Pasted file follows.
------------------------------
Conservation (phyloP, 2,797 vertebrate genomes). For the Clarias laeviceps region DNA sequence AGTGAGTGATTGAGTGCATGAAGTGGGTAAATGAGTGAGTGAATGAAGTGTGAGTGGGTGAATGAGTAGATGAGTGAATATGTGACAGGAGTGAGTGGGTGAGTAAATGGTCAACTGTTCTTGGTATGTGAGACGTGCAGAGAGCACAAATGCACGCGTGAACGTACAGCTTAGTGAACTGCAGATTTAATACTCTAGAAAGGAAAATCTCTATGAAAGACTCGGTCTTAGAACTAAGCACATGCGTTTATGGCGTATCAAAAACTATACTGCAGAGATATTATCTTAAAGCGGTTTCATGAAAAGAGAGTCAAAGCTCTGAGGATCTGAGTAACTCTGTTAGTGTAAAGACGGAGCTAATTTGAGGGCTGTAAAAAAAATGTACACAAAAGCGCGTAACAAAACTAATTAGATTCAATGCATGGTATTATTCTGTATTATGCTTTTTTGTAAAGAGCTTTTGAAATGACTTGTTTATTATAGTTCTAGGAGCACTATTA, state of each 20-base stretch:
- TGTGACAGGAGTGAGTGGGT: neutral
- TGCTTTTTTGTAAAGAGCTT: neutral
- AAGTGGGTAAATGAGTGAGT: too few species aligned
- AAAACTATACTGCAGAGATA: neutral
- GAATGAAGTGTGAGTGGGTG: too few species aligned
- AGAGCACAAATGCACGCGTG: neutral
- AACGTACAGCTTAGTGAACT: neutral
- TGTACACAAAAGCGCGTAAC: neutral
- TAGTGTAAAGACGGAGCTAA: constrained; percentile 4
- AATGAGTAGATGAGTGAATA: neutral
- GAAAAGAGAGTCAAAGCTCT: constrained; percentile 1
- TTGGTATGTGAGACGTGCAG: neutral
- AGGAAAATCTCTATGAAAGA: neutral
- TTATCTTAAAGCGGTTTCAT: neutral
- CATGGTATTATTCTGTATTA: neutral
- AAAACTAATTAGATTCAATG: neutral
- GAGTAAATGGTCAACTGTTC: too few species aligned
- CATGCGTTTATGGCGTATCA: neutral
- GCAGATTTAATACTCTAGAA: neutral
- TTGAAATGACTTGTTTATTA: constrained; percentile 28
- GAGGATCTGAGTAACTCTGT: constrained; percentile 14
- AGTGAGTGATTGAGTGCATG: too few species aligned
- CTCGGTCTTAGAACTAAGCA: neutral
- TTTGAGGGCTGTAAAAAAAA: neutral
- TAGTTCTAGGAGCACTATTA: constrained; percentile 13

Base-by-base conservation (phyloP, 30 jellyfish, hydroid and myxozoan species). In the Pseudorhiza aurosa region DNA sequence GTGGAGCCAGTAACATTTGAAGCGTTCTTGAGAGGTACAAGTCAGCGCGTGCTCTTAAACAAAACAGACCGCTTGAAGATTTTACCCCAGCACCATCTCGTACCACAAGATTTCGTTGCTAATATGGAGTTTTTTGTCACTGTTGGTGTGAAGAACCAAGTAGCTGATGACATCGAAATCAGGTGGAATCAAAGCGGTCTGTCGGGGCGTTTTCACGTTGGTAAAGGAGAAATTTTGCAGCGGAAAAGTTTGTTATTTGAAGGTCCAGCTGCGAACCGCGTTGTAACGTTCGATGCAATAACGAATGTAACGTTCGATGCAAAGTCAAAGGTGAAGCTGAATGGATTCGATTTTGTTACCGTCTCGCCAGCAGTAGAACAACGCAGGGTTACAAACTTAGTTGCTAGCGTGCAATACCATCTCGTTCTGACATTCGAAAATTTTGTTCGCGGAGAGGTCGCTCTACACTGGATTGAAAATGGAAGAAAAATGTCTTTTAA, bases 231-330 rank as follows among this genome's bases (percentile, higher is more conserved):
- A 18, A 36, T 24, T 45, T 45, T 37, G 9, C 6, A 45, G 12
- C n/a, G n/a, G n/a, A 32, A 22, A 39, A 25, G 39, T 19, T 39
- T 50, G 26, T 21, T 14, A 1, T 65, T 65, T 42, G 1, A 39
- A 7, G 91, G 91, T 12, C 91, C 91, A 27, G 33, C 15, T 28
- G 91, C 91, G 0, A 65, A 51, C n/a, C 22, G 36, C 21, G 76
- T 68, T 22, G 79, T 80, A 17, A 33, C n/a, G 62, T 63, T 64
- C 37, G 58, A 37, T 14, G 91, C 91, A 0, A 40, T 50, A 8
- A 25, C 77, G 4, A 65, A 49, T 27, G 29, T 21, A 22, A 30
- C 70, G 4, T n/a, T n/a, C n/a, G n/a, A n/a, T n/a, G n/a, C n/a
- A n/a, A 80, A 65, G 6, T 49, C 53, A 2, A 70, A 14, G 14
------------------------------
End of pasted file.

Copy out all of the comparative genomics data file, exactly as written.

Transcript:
Conservation (phyloP, 2,797 vertebrate genomes). For the Clarias laeviceps region DNA sequence AGTGAGTGATTGAGTGCATGAAGTGGGTAAATGAGTGAGTGAATGAAGTGTGAGTGGGTGAATGAGTAGATGAGTGAATATGTGACAGGAGTGAGTGGGTGAGTAAATGGTCAACTGTTCTTGGTATGTGAGACGTGCAGAGAGCACAAATGCACGCGTGAACGTACAGCTTAGTGAACTGCAGATTTAATACTCTAGAAAGGAAAATCTCTATGAAAGACTCGGTCTTAGAACTAAGCACATGCGTTTATGGCGTATCAAAAACTATACTGCAGAGATATTATCTTAAAGCGGTTTCATGAAAAGAGAGTCAAAGCTCTGAGGATCTGAGTAACTCTGTTAGTGTAAAGACGGAGCTAATTTGAGGGCTGTAAAAAAAATGTACACAAAAGCGCGTAACAAAACTAATTAGATTCAATGCATGGTATTATTCTGTATTATGCTTTTTTGTAAAGAGCTTTTGAAATGACTTGTTTATTATAGTTCTAGGAGCACTATTA, state of each 20-base stretch:
- TGTGACAGGAGTGAGTGGGT: neutral
- TGCTTTTTTGTAAAGAGCTT: neutral
- AAGTGGGTAAATGAGTGAGT: too few species aligned
- AAAACTATACTGCAGAGATA: neutral
- GAATGAAGTGTGAGTGGGTG: too few species aligned
- AGAGCACAAATGCACGCGTG: neutral
- AACGTACAGCTTAGTGAACT: neutral
- TGTACACAAAAGCGCGTAAC: neutral
- TAGTGTAAAGACGGAGCTAA: constrained; percentile 4
- AATGAGTAGATGAGTGAATA: neutral
- GAAAAGAGAGTCAAAGCTCT: constrained; percentile 1
- TTGGTATGTGAGACGTGCAG: neutral
- AGGAAAATCTCTATGAAAGA: neutral
- TTATCTTAAAGCGGTTTCAT: neutral
- CATGGTATTATTCTGTATTA: neutral
- AAAACTAATTAGATTCAATG: neutral
- GAGTAAATGGTCAACTGTTC: too few species aligned
- CATGCGTTTATGGCGTATCA: neutral
- GCAGATTTAATACTCTAGAA: neutral
- TTGAAATGACTTGTTTATTA: constrained; percentile 28
- GAGGATCTGAGTAACTCTGT: constrained; percentile 14
- AGTGAGTGATTGAGTGCATG: too few species aligned
- CTCGGTCTTAGAACTAAGCA: neutral
- TTTGAGGGCTGTAAAAAAAA: neutral
- TAGTTCTAGGAGCACTATTA: constrained; percentile 13

Base-by-base conservation (phyloP, 30 jellyfish, hydroid and myxozoan species). In the Pseudorhiza aurosa region DNA sequence GTGGAGCCAGTAACATTTGAAGCGTTCTTGAGAGGTACAAGTCAGCGCGTGCTCTTAAACAAAACAGACCGCTTGAAGATTTTACCCCAGCACCATCTCGTACCACAAGATTTCGTTGCTAATATGGAGTTTTTTGTCACTGTTGGTGTGAAGAACCAAGTAGCTGATGACATCGAAATCAGGTGGAATCAAAGCGGTCTGTCGGGGCGTTTTCACGTTGGTAAAGGAGAAATTTTGCAGCGGAAAAGTTTGTTATTTGAAGGTCCAGCTGCGAACCGCGTTGTAACGTTCGATGCAATAACGAATGTAACGTTCGATGCAAAGTCAAAGGTGAAGCTGAATGGATTCGATTTTGTTACCGTCTCGCCAGCAGTAGAACAACGCAGGGTTACAAACTTAGTTGCTAGCGTGCAATACCATCTCGTTCTGACATTCGAAAATTTTGTTCGCGGAGAGGTCGCTCTACACTGGATTGAAAATGGAAGAAAAATGTCTTTTAA, bases 231-330 rank as follows among this genome's bases (percentile, higher is more conserved):
- A 18, A 36, T 24, T 45, T 45, T 37, G 9, C 6, A 45, G 12
- C n/a, G n/a, G n/a, A 32, A 22, A 39, A 25, G 39, T 19, T 39
- T 50, G 26, T 21, T 14, A 1, T 65, T 65, T 42, G 1, A 39
- A 7, G 91, G 91, T 12, C 91, C 91, A 27, G 33, C 15, T 28
- G 91, C 91, G 0, A 65, A 51, C n/a, C 22, G 36, C 21, G 76
- T 68, T 22, G 79, T 80, A 17, A 33, C n/a, G 62, T 63, T 64
- C 37, G 58, A 37, T 14, G 91, C 91, A 0, A 40, T 50, A 8
- A 25, C 77, G 4, A 65, A 49, T 27, G 29, T 21, A 22, A 30
- C 70, G 4, T n/a, T n/a, C n/a, G n/a, A n/a, T n/a, G n/a, C n/a
- A n/a, A 80, A 65, G 6, T 49, C 53, A 2, A 70, A 14, G 14